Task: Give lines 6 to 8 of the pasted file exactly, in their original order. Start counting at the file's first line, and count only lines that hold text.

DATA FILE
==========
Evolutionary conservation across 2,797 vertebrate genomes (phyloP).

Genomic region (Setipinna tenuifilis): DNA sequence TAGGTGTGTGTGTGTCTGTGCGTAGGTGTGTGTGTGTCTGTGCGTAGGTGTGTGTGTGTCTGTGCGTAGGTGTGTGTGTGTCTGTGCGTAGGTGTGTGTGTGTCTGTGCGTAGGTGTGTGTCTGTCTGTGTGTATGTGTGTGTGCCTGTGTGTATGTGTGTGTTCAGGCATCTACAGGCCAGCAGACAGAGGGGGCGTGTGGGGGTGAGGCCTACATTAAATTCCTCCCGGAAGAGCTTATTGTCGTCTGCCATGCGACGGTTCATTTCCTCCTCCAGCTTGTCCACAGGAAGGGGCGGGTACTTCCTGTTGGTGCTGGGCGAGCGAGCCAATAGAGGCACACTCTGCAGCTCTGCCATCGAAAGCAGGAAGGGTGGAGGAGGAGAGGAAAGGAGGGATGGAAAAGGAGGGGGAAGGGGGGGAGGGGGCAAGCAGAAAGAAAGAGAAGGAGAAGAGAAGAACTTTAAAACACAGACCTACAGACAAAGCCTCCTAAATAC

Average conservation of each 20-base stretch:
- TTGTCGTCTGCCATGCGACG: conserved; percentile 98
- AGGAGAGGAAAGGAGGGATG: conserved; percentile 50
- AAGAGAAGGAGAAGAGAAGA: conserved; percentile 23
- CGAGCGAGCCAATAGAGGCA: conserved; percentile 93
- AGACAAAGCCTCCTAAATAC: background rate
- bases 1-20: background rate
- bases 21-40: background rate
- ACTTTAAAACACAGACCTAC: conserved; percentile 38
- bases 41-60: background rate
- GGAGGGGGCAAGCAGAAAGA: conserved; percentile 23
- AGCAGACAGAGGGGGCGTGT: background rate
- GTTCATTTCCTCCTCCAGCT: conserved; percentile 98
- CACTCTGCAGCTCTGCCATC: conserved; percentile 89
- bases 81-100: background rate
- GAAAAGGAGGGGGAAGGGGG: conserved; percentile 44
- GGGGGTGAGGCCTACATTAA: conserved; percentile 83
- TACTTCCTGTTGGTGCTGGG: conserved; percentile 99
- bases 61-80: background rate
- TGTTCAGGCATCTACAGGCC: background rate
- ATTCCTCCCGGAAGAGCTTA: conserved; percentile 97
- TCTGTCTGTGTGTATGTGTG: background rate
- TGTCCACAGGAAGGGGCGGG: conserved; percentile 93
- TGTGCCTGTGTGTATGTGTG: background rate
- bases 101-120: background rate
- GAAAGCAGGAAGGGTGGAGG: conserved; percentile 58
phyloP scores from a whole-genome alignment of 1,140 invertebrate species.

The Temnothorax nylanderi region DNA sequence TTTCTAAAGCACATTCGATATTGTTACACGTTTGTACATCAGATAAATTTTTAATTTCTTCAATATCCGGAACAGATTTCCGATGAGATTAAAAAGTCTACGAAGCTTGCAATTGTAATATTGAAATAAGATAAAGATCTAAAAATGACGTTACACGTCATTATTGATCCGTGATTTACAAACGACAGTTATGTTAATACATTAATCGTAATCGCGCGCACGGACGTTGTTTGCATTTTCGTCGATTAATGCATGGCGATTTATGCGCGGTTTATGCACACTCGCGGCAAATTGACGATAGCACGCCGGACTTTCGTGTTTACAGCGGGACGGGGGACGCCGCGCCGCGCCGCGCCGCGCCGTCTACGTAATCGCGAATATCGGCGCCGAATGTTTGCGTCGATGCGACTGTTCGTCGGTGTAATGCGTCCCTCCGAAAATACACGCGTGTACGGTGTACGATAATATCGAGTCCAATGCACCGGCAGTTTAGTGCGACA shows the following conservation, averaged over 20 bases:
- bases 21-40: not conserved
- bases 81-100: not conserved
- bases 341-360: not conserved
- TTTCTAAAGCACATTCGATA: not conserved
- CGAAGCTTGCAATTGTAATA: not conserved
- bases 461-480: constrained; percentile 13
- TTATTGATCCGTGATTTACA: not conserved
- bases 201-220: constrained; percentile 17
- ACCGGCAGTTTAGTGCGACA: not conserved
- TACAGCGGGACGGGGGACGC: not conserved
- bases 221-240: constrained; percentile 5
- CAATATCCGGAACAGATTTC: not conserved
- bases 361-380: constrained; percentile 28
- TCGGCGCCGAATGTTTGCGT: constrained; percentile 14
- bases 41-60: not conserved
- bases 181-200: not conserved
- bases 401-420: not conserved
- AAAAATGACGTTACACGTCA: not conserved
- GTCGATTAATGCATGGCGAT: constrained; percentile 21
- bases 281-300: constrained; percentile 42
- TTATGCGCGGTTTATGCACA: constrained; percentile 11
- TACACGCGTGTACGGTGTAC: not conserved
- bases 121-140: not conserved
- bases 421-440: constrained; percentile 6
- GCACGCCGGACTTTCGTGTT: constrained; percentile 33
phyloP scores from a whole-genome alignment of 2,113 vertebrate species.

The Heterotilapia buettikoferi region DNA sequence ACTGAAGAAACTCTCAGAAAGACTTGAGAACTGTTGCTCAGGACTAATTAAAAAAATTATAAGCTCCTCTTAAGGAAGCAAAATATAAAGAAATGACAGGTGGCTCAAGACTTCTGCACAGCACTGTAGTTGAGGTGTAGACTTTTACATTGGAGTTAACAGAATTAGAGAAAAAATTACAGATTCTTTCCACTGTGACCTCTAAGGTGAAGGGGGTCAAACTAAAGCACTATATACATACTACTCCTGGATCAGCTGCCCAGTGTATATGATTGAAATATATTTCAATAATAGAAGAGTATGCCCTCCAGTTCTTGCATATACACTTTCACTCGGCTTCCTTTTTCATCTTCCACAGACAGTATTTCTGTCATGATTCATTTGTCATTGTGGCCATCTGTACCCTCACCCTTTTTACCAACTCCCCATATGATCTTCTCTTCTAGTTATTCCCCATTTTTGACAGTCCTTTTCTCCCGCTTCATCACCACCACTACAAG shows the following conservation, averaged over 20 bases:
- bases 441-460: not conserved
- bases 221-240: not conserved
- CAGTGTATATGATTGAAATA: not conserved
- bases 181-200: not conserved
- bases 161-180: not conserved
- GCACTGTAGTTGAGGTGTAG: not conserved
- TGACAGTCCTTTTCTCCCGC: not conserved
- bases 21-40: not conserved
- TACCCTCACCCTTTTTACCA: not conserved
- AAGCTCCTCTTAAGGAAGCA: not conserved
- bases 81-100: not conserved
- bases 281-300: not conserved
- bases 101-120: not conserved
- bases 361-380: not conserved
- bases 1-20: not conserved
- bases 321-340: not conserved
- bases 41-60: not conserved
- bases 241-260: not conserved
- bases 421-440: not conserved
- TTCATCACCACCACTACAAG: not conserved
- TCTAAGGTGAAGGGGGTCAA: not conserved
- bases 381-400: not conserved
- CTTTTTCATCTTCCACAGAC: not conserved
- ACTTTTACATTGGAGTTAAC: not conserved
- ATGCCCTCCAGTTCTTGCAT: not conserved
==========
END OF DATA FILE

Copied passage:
- AAGAGAAGGAGAAGAGAAGA: conserved; percentile 23
- CGAGCGAGCCAATAGAGGCA: conserved; percentile 93
- AGACAAAGCCTCCTAAATAC: background rate